(Of note: 99.4 percent of the best team names are inside jokes with your league-mates or vulgarities unprintable on a family website.)
|Team Name||Why You'd Name a Team Such a Thing|
|Beyonce Can't Read||Only applicable if a #Beyhive member is in your fantasy league. Will make said person go into convulsions whenever reading.|
|Bortles Bortles Bortles Bortles Bortles Bortles||(Just continue writing Bortles over and over again until you reach the character limit. If Bortles stops midway—e.g. Bort—please keep it. Thank you.)|
|Team (Your Last Name)||Because nothing angers a competitive fantasy league more than someone too "lazy" to name their team. Plus, it'll be all the more sweeter if said "lazy" person wins the championship.|
|A Mingo Ate My Baby||Only applicable in IDP leagues in which you own Barkevious Mingo. Don't be that guy.|
|2 Games, 1 Cut||You may name your team this only if you draft Ray Rice and then release him|
|Macklemore Can't Rap||Because you want your league-mates to know that rapper Macklemore cannot rap. And that they are in a league with a person who has good taste in music.|
|Corn on the Cobb||Name your team this—or any really, really terrible and lazy pun—and then never stop talking about how awesome your team name is. It'll infuriate everyone but make you laugh.|
|My Wife Left Me||Mostly in honor of the best Twitter meme of 2014, @Lonely_Dad|
|Phil Dawson's Creek||Because who doesn't love and fondly remember the angsty teen drama Dawson's Creek?|
|Hangin' With Riley Cooper||Because who doesn't love and fondly remember the hilarity and hijinks of the sitcom Hangin' With Mr. Cooper?|
|The Cool Guys||Only applicable if your team is full of cool guys. Don't fudge the truth.|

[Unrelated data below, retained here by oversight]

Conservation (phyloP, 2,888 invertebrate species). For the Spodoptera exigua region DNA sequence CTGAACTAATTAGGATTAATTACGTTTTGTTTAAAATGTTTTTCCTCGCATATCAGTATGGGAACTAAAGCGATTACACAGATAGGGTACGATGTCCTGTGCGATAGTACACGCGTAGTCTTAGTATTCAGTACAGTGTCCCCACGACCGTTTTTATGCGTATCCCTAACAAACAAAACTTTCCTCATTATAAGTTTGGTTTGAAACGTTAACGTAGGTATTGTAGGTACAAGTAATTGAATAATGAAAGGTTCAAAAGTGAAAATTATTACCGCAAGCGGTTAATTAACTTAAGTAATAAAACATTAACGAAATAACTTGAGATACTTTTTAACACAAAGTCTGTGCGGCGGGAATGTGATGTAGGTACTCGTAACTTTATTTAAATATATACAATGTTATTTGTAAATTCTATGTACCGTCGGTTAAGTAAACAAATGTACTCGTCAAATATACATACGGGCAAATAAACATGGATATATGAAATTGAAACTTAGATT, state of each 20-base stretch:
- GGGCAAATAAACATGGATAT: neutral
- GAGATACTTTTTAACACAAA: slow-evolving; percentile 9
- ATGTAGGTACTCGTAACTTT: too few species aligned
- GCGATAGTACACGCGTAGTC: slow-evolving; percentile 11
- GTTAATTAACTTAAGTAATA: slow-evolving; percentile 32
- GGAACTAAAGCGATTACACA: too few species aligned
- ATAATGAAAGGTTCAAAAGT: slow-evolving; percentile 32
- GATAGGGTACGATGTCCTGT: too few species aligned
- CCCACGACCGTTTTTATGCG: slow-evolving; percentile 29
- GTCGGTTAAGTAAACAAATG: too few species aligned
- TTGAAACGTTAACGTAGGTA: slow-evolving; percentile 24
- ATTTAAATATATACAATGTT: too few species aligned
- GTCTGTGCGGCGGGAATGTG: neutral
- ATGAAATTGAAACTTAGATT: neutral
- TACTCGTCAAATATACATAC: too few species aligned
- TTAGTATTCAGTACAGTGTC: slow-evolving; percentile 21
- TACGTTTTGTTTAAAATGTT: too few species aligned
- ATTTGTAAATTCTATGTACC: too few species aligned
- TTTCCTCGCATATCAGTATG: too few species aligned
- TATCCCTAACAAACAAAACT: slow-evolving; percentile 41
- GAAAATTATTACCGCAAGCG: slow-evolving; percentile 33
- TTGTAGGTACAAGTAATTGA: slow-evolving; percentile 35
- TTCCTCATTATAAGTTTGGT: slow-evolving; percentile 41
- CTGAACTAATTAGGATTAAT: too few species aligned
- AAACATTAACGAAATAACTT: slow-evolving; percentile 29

|Is Joe Flacco Elite?||Well, is he?????|
|Matty Ice Bucket Challenge||Because...good causes and stuff.|
|Figure Out What Your Best Friend Is Naming His Team and Name Yours the Same Exact Thing||haha|
We've already covered some super-deep sleepers in this space here. These are just your standard, garden-variety edition ones—guys you should take one or two rounds ahead of where they're currently being drafted.
Stevan Ridley (RB, New England Patriots)
The Patriots back was a second-round pick and even a first-rounder in deeper leagues last year. After breaking out for a 1,200-yard, 12-touchdown season in 2012, it looked like Ridley was going to become the first reliably stellar backfield fixture since Corey Dillon.
That didn't quite work out. Ridley struggled with injuries and fumble issues, being benched multiple times in frustration by Bill Belichick. He finished with 773 yards and seven touchdowns—numbers as respectable as they were unspectacular—but was basically unusable in the fantasy playoffs. All seven of his touchdowns came in a five-game stretch, and he was basically a bit player at times late in the season.